Most people agree that current fiscal policies are unsustainable. It is thus a matter of common sense to require those who want to enact new tax cuts or entitlement expansions — both of which would enlarge the structural deficit — to put forward spending cuts or tax increases to pay for them. This is the simple concept behind PAYGO (shorthand for Pay-As-You-Go).
Most people agree that current fiscal policies are unsustainable. It is thus a matter of common sense to require those who want to enact new tax cuts or entitlement expansions — both of which would enlarge the structural deficit — to put forward spending cuts or tax increases to pay for them. This is the simple concept behind PAYGO (shorthand for Pay-As-You-Go). Following this concept forces explicit trade-offs among spending, taxes and debt, which is exactly the priority-setting exercise that the budget process should facilitate.
PAYGO does not prevent Congress from passing tax cuts and entitlement spending increases. Rather, it simply requires that if Congress does such things, it must do so in a deficit-neutral way. Given the dire fiscal outlook over the next 10 years and beyond, this should not strike anyone as an unreasonable burden. Indeed, it seems a minimum, reasonable requirement.
PAYGO first appeared in the Budget Enforcement Act of 1990 (BEA) as a way to prevent the unraveling of a major deficit-reduction package enacted by Congress and President George H.W. Bush. It established a statutory requirement that any legislation to lower revenues or expand mandatory (“entitlement”) spending be offset with revenue increases or entitlement spending cuts. Violations were to be enforced through automatic cuts in non-exempt programs.
The concept largely succeeded in its goals, with policymakers achieving the first budget surplus in decades by 1998. Unfortunately, all that extra cash burned a hole in the pockets of policymakers. Commitment to PAYGO and fiscal discipline began to deteriorate and the law implementing it expired in 2002. As deficits subsequently ballooned, policymakers and the public began to be concerned about deficits once again. A new PAYGO law was passed in 2010, although in a weaker form than the original and with additional exempt programs.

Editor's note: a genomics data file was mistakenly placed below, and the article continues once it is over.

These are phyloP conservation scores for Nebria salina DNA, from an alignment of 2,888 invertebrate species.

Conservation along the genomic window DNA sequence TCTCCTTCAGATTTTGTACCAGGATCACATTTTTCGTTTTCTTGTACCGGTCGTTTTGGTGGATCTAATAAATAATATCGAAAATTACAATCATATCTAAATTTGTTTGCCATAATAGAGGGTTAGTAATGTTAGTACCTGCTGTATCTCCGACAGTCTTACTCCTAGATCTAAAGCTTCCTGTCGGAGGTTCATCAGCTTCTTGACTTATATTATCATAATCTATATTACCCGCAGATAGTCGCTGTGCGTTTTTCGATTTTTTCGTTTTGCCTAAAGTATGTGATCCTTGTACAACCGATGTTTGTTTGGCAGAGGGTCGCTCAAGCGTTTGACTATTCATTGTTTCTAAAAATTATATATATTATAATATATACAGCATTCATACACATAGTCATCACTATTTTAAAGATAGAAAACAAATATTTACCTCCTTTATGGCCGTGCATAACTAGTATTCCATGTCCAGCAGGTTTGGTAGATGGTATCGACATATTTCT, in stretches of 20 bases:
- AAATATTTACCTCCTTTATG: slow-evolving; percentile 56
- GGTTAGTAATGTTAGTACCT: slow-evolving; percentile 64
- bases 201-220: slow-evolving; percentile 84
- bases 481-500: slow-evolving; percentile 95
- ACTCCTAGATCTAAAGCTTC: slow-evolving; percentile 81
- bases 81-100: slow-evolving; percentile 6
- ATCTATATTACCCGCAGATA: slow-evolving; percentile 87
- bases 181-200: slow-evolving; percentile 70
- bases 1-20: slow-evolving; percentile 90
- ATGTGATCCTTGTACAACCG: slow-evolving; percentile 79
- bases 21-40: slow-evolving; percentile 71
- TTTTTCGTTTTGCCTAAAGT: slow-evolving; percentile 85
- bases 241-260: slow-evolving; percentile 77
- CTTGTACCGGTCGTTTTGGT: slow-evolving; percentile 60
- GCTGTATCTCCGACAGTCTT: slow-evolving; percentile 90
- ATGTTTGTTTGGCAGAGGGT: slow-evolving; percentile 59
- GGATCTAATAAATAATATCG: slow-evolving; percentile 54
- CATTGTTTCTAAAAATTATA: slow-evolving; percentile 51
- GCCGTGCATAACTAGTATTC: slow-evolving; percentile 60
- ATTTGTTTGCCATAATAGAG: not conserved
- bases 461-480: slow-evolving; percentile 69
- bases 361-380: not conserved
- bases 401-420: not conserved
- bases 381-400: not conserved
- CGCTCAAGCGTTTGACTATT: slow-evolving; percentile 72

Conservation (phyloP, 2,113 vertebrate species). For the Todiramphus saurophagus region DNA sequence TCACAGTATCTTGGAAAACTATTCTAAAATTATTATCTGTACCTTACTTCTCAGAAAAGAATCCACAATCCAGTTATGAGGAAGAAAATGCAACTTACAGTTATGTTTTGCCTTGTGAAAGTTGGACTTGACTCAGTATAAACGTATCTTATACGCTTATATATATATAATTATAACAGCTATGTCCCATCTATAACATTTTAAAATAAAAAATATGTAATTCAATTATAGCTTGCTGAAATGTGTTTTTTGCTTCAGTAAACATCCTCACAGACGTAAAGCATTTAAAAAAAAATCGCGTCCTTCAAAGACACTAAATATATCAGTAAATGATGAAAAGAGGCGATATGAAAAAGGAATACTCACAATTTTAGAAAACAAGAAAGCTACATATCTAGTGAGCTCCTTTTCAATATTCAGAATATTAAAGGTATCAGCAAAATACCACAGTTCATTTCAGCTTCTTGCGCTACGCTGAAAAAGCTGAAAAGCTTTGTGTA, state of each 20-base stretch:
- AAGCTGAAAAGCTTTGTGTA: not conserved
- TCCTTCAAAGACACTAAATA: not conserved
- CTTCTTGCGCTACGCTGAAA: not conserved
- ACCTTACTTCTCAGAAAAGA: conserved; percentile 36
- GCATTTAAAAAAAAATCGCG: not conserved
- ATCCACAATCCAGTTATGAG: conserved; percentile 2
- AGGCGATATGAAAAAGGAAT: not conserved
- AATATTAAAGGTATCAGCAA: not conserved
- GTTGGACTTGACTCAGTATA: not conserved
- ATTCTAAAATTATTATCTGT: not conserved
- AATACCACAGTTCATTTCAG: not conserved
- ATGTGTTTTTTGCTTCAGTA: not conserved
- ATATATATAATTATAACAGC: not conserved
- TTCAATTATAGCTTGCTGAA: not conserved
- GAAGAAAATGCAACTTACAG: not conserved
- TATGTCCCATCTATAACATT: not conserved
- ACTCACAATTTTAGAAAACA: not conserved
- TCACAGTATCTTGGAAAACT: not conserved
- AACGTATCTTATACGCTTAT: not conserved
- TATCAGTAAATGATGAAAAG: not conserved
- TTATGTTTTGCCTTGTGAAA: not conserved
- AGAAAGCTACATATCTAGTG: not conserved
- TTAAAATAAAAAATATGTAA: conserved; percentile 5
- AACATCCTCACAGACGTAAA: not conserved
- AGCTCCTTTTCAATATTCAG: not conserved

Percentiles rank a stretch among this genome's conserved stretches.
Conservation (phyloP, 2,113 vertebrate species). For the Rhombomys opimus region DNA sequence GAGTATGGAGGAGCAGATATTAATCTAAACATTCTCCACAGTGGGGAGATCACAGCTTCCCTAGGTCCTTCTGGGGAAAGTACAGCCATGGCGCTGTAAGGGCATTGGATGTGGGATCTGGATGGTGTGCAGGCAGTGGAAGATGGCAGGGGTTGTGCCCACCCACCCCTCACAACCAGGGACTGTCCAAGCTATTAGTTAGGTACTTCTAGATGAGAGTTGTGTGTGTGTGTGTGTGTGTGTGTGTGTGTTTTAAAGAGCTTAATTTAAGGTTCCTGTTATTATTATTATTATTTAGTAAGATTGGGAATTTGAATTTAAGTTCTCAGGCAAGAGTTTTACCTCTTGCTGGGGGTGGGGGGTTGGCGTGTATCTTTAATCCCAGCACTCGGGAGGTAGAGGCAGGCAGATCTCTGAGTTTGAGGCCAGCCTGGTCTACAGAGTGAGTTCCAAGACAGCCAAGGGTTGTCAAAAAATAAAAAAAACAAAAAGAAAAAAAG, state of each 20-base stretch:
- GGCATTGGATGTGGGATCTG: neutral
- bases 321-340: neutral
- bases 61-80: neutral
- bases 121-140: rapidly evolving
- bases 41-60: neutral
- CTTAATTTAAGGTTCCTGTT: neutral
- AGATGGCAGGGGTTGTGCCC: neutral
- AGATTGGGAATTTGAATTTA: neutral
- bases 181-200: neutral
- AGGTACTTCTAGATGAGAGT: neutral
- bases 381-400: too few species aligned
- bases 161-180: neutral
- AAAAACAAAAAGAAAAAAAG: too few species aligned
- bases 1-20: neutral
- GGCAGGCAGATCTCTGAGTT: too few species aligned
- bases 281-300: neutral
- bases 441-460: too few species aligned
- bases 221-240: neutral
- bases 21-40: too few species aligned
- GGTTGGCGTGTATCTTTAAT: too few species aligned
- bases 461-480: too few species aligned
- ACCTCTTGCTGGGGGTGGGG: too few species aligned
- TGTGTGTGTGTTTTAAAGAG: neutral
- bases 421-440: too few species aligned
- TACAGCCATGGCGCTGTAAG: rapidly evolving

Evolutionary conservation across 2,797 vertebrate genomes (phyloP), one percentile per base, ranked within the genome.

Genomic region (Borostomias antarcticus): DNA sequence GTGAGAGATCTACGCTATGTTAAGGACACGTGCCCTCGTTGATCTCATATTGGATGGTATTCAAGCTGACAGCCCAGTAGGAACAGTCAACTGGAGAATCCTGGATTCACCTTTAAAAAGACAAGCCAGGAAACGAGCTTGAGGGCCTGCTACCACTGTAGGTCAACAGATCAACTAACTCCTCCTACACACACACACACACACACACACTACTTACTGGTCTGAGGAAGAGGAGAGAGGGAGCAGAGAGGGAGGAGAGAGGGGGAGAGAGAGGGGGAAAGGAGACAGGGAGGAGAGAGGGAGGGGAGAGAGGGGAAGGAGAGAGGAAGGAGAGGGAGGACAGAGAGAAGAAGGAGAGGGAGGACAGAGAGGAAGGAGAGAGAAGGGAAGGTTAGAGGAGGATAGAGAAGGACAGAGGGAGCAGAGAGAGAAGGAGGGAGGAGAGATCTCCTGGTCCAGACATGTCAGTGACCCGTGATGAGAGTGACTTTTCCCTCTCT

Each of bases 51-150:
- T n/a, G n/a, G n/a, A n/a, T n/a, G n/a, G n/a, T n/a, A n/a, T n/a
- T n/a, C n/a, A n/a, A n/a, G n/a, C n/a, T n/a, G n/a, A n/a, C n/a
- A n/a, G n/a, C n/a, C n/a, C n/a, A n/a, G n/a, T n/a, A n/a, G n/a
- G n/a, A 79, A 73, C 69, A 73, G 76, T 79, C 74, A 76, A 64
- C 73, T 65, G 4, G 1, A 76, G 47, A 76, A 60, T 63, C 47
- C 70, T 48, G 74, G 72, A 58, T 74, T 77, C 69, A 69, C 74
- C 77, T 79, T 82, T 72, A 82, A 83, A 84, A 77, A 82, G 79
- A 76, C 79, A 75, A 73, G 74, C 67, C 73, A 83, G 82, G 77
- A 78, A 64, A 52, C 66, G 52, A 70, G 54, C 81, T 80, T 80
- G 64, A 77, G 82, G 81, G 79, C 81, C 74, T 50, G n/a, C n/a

Some argue that PAYGO should only apply to spending increases and not tax cuts. This would be a mistake. Fiscal discipline is a commitment that must apply to the budget as a whole to be effective. Any legislation that would increase the deficit should be part of the enforcement mechanisms. Since spending and tax decisions both affect the bottom line, there is no compelling reason to exempt either from enforcement rules.
Moreover, exempting tax cuts from PAYGO would encourage an expansion of so-called “tax expenditures” in which benefits are funneled through the tax code rather than by direct spending. Tax expenditures distort economic decision-making and already substantially reduce federal revenue. Finally, exempting tax cuts from PAYGO would encourage the false notion that debt is a painless alternative to taxes.
In a time of expanding deficits, PAYGO is common sense. It does not, by itself, reduce the deficit but it promotes fiscal responsibility by requiring anyone who proposes a tax cut or entitlement expansion to answer the question: “Can we afford it?” Forcing an answer to this simple question is perhaps the most important thing politicians can do immediately to stop digging the fiscal hole deeper.